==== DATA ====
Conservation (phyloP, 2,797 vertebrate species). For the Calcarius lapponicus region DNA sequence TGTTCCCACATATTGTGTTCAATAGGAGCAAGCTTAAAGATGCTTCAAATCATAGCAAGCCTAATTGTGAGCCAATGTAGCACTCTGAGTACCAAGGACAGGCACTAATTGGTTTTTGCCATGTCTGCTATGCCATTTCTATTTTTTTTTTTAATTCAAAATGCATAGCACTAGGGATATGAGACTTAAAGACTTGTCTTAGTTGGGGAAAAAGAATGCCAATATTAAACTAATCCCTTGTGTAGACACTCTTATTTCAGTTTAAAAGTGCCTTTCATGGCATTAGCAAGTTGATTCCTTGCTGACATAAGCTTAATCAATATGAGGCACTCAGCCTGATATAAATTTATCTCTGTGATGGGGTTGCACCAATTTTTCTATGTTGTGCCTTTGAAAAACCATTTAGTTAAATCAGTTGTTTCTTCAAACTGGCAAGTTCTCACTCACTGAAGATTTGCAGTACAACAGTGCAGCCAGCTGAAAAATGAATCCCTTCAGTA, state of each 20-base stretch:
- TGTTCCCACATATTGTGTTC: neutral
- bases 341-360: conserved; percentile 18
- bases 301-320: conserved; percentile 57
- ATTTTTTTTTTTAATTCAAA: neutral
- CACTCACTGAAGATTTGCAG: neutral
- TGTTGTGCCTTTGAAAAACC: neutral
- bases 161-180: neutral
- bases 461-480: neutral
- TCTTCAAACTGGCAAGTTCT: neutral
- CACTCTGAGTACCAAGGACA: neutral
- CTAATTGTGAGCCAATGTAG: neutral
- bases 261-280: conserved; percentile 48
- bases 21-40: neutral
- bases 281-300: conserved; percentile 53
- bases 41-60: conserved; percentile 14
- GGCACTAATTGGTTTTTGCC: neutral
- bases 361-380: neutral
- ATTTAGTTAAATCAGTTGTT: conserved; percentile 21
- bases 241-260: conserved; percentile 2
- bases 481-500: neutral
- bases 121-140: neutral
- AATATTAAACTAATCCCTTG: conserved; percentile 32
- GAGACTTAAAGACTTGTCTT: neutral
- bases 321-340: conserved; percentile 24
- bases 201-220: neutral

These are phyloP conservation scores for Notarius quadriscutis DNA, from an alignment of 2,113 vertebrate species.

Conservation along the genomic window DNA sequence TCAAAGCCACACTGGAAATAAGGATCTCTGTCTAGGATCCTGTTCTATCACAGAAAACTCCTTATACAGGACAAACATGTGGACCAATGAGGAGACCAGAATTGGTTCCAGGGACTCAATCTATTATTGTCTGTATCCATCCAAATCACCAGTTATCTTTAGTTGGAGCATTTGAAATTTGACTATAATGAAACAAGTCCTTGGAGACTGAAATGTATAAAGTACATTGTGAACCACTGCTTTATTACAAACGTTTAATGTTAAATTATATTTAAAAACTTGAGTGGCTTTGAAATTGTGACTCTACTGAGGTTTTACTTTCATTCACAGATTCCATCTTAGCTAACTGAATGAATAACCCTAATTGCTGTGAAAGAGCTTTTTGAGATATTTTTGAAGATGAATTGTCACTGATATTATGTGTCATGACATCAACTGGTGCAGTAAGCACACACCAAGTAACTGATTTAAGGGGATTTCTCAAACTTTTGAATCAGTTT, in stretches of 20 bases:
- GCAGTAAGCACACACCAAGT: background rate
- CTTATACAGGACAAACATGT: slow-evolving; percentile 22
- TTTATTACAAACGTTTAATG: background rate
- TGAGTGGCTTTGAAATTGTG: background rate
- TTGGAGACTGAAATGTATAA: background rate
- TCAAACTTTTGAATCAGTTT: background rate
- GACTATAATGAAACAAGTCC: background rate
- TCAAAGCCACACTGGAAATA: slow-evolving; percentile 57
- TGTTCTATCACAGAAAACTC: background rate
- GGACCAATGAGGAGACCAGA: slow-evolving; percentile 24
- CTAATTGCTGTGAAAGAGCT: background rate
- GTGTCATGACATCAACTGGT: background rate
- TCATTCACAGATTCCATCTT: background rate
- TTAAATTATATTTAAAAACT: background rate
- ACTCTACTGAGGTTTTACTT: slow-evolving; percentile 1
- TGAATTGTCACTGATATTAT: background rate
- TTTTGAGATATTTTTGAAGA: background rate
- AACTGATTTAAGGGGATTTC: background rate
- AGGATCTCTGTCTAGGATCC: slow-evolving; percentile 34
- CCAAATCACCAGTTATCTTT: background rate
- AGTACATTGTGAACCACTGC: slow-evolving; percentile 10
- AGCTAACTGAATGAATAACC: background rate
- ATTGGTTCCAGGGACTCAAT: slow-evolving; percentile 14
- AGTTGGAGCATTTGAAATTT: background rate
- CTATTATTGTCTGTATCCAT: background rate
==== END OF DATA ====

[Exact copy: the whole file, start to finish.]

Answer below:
Conservation (phyloP, 2,797 vertebrate species). For the Calcarius lapponicus region DNA sequence TGTTCCCACATATTGTGTTCAATAGGAGCAAGCTTAAAGATGCTTCAAATCATAGCAAGCCTAATTGTGAGCCAATGTAGCACTCTGAGTACCAAGGACAGGCACTAATTGGTTTTTGCCATGTCTGCTATGCCATTTCTATTTTTTTTTTTAATTCAAAATGCATAGCACTAGGGATATGAGACTTAAAGACTTGTCTTAGTTGGGGAAAAAGAATGCCAATATTAAACTAATCCCTTGTGTAGACACTCTTATTTCAGTTTAAAAGTGCCTTTCATGGCATTAGCAAGTTGATTCCTTGCTGACATAAGCTTAATCAATATGAGGCACTCAGCCTGATATAAATTTATCTCTGTGATGGGGTTGCACCAATTTTTCTATGTTGTGCCTTTGAAAAACCATTTAGTTAAATCAGTTGTTTCTTCAAACTGGCAAGTTCTCACTCACTGAAGATTTGCAGTACAACAGTGCAGCCAGCTGAAAAATGAATCCCTTCAGTA, state of each 20-base stretch:
- TGTTCCCACATATTGTGTTC: neutral
- bases 341-360: conserved; percentile 18
- bases 301-320: conserved; percentile 57
- ATTTTTTTTTTTAATTCAAA: neutral
- CACTCACTGAAGATTTGCAG: neutral
- TGTTGTGCCTTTGAAAAACC: neutral
- bases 161-180: neutral
- bases 461-480: neutral
- TCTTCAAACTGGCAAGTTCT: neutral
- CACTCTGAGTACCAAGGACA: neutral
- CTAATTGTGAGCCAATGTAG: neutral
- bases 261-280: conserved; percentile 48
- bases 21-40: neutral
- bases 281-300: conserved; percentile 53
- bases 41-60: conserved; percentile 14
- GGCACTAATTGGTTTTTGCC: neutral
- bases 361-380: neutral
- ATTTAGTTAAATCAGTTGTT: conserved; percentile 21
- bases 241-260: conserved; percentile 2
- bases 481-500: neutral
- bases 121-140: neutral
- AATATTAAACTAATCCCTTG: conserved; percentile 32
- GAGACTTAAAGACTTGTCTT: neutral
- bases 321-340: conserved; percentile 24
- bases 201-220: neutral

These are phyloP conservation scores for Notarius quadriscutis DNA, from an alignment of 2,113 vertebrate species.

Conservation along the genomic window DNA sequence TCAAAGCCACACTGGAAATAAGGATCTCTGTCTAGGATCCTGTTCTATCACAGAAAACTCCTTATACAGGACAAACATGTGGACCAATGAGGAGACCAGAATTGGTTCCAGGGACTCAATCTATTATTGTCTGTATCCATCCAAATCACCAGTTATCTTTAGTTGGAGCATTTGAAATTTGACTATAATGAAACAAGTCCTTGGAGACTGAAATGTATAAAGTACATTGTGAACCACTGCTTTATTACAAACGTTTAATGTTAAATTATATTTAAAAACTTGAGTGGCTTTGAAATTGTGACTCTACTGAGGTTTTACTTTCATTCACAGATTCCATCTTAGCTAACTGAATGAATAACCCTAATTGCTGTGAAAGAGCTTTTTGAGATATTTTTGAAGATGAATTGTCACTGATATTATGTGTCATGACATCAACTGGTGCAGTAAGCACACACCAAGTAACTGATTTAAGGGGATTTCTCAAACTTTTGAATCAGTTT, in stretches of 20 bases:
- GCAGTAAGCACACACCAAGT: background rate
- CTTATACAGGACAAACATGT: slow-evolving; percentile 22
- TTTATTACAAACGTTTAATG: background rate
- TGAGTGGCTTTGAAATTGTG: background rate
- TTGGAGACTGAAATGTATAA: background rate
- TCAAACTTTTGAATCAGTTT: background rate
- GACTATAATGAAACAAGTCC: background rate
- TCAAAGCCACACTGGAAATA: slow-evolving; percentile 57
- TGTTCTATCACAGAAAACTC: background rate
- GGACCAATGAGGAGACCAGA: slow-evolving; percentile 24
- CTAATTGCTGTGAAAGAGCT: background rate
- GTGTCATGACATCAACTGGT: background rate
- TCATTCACAGATTCCATCTT: background rate
- TTAAATTATATTTAAAAACT: background rate
- ACTCTACTGAGGTTTTACTT: slow-evolving; percentile 1
- TGAATTGTCACTGATATTAT: background rate
- TTTTGAGATATTTTTGAAGA: background rate
- AACTGATTTAAGGGGATTTC: background rate
- AGGATCTCTGTCTAGGATCC: slow-evolving; percentile 34
- CCAAATCACCAGTTATCTTT: background rate
- AGTACATTGTGAACCACTGC: slow-evolving; percentile 10
- AGCTAACTGAATGAATAACC: background rate
- ATTGGTTCCAGGGACTCAAT: slow-evolving; percentile 14
- AGTTGGAGCATTTGAAATTT: background rate
- CTATTATTGTCTGTATCCAT: background rate